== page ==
You did so by illustrating what a real false dichotomy looks like. Dr. Raff didn’t purport to present all the research on vaccines; she presented information accurately representing the conclusions of that research. You presented misleading information in an attempt to make it appear, falsely, that there is an open question as to whether vaccines cause autism or chelation treats it. Once again, a reader of Dr. Raff’s piece would walk away with a true impression of the state of the research. A reader of your piece would walk away with a false impression of the state of the research. And not by accident—you went to great effort to create that false impression.

                    Nor do I think that you can claw your way back to moral high ground by pretending you were only complaining about the references Dr. Raff used. This is a blog post, not a formal research article. She used sources that are accessible to most people and summarized the state of the research. Your specific complaints about those sources are ludicrous; you’re unhappy that she used a Forbes article, but she didn’t claim it was scientific research—she used it to illustrate the rhetoric being used by anti-vaxers such as yourself. The “weather.com” article is very well-referenced and sourced, but rather than addressing those references and sources you attacked the URL. And all of these complaints are just the preamble to your attempt to substitute, for the real information Dr. Raff presented, your terrible anti-vax articles. Your complaints are sophistry.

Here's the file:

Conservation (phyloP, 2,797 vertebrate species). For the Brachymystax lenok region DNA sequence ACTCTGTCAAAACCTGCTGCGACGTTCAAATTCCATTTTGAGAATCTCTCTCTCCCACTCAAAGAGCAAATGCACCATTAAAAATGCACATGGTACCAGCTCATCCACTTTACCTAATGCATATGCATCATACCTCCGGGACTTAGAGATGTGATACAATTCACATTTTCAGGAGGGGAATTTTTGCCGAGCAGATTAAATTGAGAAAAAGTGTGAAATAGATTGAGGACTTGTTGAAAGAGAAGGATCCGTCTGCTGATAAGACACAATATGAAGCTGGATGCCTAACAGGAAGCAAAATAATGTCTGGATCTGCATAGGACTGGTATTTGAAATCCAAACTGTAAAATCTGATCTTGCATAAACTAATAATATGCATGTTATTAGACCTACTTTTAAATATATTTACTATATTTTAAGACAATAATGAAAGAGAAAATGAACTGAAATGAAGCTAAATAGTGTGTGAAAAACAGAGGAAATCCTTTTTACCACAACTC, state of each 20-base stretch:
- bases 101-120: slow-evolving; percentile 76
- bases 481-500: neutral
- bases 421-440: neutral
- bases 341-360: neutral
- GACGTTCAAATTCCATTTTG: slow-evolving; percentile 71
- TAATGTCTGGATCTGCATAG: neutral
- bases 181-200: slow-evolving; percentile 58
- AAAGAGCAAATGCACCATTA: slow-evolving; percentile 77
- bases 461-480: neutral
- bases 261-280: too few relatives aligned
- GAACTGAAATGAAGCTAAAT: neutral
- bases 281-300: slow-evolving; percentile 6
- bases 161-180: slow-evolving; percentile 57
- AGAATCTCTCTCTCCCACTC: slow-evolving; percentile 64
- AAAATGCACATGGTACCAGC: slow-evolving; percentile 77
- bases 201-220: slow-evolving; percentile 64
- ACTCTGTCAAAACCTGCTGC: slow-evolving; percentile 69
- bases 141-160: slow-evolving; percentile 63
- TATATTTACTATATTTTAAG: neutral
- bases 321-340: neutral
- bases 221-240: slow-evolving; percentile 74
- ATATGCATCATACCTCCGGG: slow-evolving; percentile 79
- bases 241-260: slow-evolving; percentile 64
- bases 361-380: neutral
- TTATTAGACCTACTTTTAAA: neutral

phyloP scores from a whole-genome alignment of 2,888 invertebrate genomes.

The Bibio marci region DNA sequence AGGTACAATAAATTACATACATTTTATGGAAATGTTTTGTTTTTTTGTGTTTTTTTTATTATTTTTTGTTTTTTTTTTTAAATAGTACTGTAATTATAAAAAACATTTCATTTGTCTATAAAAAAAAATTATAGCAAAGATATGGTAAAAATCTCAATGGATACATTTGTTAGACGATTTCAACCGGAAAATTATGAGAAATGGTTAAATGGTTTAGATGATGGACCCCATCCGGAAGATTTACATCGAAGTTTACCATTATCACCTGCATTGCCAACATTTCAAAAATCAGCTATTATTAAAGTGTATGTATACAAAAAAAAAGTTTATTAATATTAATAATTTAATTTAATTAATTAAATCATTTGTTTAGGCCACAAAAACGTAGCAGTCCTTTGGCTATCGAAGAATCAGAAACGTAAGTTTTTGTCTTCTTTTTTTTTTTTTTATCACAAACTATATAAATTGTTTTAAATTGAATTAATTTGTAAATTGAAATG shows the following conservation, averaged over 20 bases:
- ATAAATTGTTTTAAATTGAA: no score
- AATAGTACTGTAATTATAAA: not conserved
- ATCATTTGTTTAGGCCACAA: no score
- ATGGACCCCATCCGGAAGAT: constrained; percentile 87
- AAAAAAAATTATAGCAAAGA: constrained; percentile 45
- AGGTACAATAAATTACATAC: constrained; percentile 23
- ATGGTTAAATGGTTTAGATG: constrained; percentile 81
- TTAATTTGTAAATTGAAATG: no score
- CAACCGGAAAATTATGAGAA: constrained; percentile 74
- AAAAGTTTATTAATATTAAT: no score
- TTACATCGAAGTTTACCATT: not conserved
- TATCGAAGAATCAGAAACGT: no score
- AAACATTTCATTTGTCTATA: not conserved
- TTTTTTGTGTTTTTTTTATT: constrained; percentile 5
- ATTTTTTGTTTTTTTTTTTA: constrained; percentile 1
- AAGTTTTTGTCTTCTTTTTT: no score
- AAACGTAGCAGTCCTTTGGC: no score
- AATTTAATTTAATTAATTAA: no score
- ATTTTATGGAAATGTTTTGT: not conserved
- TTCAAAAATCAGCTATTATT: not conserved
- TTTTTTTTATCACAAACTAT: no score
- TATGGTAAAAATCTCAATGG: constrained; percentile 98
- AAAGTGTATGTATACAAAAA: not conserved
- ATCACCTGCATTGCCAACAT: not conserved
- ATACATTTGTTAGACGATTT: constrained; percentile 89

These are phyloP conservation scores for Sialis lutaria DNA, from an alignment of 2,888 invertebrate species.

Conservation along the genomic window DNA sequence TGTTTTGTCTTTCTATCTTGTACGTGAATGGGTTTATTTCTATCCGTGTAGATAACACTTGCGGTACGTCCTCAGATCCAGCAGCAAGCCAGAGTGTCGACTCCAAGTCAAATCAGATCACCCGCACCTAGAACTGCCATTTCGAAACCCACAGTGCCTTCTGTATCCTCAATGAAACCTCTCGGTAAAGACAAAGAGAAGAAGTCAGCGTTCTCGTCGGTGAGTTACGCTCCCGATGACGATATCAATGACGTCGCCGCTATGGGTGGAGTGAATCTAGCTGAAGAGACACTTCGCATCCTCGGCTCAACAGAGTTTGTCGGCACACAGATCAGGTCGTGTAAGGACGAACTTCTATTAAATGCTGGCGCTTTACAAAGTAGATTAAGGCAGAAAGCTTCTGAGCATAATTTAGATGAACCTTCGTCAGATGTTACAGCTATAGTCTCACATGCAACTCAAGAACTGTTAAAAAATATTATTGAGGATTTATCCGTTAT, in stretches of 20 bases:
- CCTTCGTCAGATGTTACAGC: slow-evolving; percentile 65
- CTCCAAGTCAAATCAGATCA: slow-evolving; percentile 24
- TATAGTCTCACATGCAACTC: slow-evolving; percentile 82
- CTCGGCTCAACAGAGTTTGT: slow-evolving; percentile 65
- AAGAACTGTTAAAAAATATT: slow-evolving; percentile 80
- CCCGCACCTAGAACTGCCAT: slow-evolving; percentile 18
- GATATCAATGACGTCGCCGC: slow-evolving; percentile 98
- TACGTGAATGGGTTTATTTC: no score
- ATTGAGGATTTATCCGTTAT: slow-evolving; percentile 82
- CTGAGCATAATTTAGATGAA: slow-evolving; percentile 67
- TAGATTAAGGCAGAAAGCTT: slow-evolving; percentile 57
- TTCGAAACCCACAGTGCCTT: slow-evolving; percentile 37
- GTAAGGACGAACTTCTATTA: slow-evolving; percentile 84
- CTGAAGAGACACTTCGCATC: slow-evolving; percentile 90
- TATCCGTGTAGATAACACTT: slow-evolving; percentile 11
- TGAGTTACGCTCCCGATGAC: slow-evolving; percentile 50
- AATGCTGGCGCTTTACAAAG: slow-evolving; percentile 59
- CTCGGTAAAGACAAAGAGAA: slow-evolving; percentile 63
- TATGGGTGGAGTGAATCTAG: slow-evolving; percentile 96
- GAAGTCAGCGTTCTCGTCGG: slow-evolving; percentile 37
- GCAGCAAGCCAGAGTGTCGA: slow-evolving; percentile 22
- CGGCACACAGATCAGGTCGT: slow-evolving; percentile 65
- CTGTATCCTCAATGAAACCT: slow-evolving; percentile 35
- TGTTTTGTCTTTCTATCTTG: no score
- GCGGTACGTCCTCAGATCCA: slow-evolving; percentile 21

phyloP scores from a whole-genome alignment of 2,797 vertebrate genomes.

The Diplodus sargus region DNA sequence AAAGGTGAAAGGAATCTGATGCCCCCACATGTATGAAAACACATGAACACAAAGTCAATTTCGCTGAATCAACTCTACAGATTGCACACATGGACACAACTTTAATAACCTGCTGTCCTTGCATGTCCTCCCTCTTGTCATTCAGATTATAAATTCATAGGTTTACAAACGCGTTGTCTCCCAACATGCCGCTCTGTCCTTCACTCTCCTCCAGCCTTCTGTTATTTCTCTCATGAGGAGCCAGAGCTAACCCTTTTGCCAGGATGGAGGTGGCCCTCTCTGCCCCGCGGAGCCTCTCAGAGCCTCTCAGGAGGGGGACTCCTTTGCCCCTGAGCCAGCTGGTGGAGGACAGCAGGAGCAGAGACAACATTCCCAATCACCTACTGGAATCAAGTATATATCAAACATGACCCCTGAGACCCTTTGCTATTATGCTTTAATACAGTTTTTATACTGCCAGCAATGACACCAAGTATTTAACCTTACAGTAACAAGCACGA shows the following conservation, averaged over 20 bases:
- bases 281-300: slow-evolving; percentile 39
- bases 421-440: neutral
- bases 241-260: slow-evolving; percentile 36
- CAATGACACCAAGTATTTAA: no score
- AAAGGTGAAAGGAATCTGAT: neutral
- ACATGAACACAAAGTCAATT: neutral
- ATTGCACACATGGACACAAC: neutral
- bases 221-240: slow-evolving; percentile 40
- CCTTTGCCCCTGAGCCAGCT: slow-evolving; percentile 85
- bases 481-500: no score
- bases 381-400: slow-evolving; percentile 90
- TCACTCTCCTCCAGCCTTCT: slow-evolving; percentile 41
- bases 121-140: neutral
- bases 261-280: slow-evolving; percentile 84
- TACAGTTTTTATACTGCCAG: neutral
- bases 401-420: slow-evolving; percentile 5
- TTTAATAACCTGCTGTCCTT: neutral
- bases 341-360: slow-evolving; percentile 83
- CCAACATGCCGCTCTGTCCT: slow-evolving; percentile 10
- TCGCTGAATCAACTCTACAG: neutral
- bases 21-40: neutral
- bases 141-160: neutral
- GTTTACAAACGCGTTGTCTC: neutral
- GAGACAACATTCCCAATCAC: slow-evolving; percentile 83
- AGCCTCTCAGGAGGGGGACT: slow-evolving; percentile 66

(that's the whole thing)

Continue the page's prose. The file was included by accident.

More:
I may be a lay person in the field of vaccine research (as is Dr Raff, to the best of knowledge) but I have post-graduate training in research methods and two research degrees.

                    Your “about me” says you have a Masters in Acupuncture. Are you counting that as a “research degree?” Regardless, you don’t need even one “research degree” to understand that (a) a blog post needn’t cite only paywalled articles most readers can’t access; (b) discussing the state of the research overall can obviously involve news media sources; and (c) your own sources are the worst of the worst.

                    You keep arguing that her use of references to support her statements was valid because you agree with her conclusions.

                    No, I’m arguing that your rebuttal is a hit piece, an attempt to slyly insert debunked anti-vax “research” into the discussion. Her use of references is valid because those references are appropriate to the context and discussion, and are founded—unlike your sophistry—on the scientific consensus.

                    All that having been said, now that I have read a bit more about it, I do have my concerns about the long-term adverse effects of the current vaccine schedule.

                    I am shocked, shocked to find that gambling is going on in here! It was immediately obvious that a professional acupuncturist would be heavily incentivized to prefer woo over the scientific consensus, and that your article was thinly veiled anti-vax rhetoric. After all, you’ve invested a lot of time and money in unscientific medical woo, haven’t you? A master’s degree in acupuncture and a practice devoted to it—accepting that scientists know what they’re talking about implicitly devalues your sunk costs. You have tremendous incentives to reject the scientific consensus, but nothing compels you to do it by deceiving your readers.